I’ve finished my surgical rotation and I’m currently doing a month of outpatient medicine. This means being in the clinic, doing prototypical doctor visits. It’s spread across a variety different areas, with a lot of general medicine, some urgent care, arthritis clinic, endocrine clinic, renal clinic, etc.
However, one of the common threads is obesity. Daily now, I’m confronted by people whose health problems all stem from just too much food and too many calories. There are all the associated problems of hypertension and diabetes leading to renal failure. There is a nice discussion of health issues in obesity here.
What I often hear is that patients will promise to be more active. However, it’s not even really a matter of exercise, because just moving around is a lot of work (including on the heart and circulatory system), and it can be so hard on the joints that I’m seeing patients getting arthritic joint degeneration in their 20’s in their knees, hips and lower back. In theory, swimming would be a great activity, both because it helps lift the weight off of the joints, provides a lot of resistance and being in cool water can help burn calories, but most of the patients I interact with don’t have access to a pool.
It’s also not just an issue about the chronic health problems of obesity, very heavy people can have other problems, such as being in a car accident or having a bad fall. Being very heavy makes surgery incredibly difficult, even from just the mechanical difficulty of working with such big person, but also all the complexities of general anesthesia and the recovery process.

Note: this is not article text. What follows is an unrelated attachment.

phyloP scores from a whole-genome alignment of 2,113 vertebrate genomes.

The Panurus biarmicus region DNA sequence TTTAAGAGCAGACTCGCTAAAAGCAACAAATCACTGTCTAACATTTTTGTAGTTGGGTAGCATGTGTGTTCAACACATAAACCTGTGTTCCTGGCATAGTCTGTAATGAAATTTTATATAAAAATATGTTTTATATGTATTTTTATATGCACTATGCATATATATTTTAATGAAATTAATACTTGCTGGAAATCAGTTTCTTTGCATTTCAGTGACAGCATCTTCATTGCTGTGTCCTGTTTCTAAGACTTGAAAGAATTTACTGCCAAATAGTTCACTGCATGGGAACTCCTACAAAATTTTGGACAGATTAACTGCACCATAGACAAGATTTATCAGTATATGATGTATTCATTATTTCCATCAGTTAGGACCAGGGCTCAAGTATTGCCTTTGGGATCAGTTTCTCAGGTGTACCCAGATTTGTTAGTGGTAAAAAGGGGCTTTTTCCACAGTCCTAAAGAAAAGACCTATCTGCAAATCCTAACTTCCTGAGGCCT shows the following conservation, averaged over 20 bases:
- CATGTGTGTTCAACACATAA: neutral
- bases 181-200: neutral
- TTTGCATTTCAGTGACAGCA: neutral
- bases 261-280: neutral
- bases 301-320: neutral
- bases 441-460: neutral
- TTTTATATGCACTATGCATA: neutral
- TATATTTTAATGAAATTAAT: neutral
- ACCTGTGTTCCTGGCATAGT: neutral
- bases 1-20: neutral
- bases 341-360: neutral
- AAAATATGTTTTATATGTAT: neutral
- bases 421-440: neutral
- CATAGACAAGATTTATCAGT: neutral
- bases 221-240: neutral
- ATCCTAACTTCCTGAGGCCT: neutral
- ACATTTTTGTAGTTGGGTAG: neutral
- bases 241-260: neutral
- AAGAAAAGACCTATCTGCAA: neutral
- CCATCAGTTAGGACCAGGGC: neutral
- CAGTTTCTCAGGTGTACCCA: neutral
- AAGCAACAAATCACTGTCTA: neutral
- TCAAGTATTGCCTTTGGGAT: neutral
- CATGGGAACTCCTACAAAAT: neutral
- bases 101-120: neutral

Recently covered in the news are some of the health issues and problems with the popular show, The Biggest Loser. Previous participants talk about how the show misrepresents what is happening and the time scales involved, and the health effects of the process. We can debate some of the issues of why these shows are popular and exploitative, but the problem remains. Obesity is a serious health epidemic.
It’s hard to tell what treatment is really effective. Obviously, someone just doesn’t wake up with a BMI of 45 one morning. That patient has probably been trying to lose weight for years. There is a lot of discussion surrounding low carb diets vs high fat diets, but when someone starts to get up near 400 lbs, it’s not an issue of these fine specifics, but just too many calories. I’ve started recommending people try one of the calorie counter apps for their smart phones. There are many free ones which let you do things like scan bar-codes, enter commonly used foods, etc. Through this, I’m hoping to promote better awareness of calorie intake as the first step to managing diet carefully. When you measure something, at least you objectively know what is happening and many foods are admittedly non-intuitive in their actual calorie content (particularly any beverage with any calories, from orange juice to energy drinks to “sports drinks”, the latter full of both salt and sugar).
It’s hard though, food is something which is comforting and pleasurable. Its consumption is totally legal and actively encouraged by all sorts of advertising. That’s why food can be so insidious.